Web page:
To make things clearer, I’ll show you my personal method. This is the BirkAds 7-step process:
- Set a goal
- Set a KPI (measurement)
- Construct a hypothesis (What experiment are you going to try?)
- Run an experiment and gather data
- Analyze data and turn data into insights
- Communicate your experiment results
- Adjust based on what you learned and start over
And then repeat this process again.
Do you know that most A/B testing case studies only publish relative increases? You may hear things like, “We got a 20% lift! 30% more signups!” Well, that’s very good, but we also want to know the relative difference.
So, ultimately, can we trust these claims? The truth is: Without knowing the absolute numbers, we can’t. If you have read this article so far, I’d like you to remember this one key takeaway: A/B tests are our tuition, and that’s the fee we have to pay in order to learn. A failure is not a failure; it’s a blessing—something to learn from and then improve the quality and results of tests in the future.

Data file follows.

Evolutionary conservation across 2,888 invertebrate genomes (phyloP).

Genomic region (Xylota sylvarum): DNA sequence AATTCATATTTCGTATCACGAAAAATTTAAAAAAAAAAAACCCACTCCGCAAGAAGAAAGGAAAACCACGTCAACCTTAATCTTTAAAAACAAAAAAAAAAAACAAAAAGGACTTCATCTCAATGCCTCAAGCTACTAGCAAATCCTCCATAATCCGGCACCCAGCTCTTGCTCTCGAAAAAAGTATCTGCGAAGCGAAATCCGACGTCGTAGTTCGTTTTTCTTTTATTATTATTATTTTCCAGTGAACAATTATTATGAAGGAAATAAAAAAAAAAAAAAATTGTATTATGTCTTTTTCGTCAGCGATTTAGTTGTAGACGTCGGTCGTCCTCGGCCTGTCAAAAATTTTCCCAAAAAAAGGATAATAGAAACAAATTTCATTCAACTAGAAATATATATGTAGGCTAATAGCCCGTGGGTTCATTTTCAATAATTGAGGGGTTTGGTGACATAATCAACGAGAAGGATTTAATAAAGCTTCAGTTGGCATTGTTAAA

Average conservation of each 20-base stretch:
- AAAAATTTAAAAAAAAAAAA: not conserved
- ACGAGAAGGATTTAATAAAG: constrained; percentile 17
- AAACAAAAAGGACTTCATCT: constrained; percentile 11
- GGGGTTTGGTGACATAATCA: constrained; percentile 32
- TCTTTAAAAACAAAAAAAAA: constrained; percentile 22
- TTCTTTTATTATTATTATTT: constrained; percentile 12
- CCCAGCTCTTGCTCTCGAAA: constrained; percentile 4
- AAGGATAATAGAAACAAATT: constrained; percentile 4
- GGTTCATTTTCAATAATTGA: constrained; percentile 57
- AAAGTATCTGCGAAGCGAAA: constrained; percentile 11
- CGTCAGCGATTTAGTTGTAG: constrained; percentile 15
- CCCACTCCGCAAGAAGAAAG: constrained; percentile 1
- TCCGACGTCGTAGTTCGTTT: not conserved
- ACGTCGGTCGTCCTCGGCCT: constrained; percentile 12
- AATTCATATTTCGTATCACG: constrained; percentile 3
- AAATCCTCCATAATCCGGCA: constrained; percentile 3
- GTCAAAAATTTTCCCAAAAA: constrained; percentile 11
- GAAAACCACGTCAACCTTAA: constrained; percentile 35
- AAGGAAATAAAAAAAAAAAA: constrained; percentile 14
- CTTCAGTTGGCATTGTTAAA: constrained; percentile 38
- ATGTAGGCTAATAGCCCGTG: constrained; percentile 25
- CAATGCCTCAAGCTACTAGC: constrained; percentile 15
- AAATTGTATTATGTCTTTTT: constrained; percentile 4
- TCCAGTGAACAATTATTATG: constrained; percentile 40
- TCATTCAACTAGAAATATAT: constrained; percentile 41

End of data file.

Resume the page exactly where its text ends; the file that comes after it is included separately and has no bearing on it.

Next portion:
Remember, you cannot explain human behavior by using Newton's physics. It’s not that simple.
A/B testing is great, but not everyone can spend months and thousands of dollars before knowing what works. Madgicx lets you conduct hundreds of tests at once, analyze performance quickly, and achieve your target ROAS faster.
Following his passion for outdoor adventures, Madis founded BirkAds - the only agency in Europe that specializes in Optimizing Ads ROI for the Outdoor Industry. He has audited over 3,000 campaigns, conducted over 672 hours of coaching sessions, and managed ads for more than 70 companies worldwide.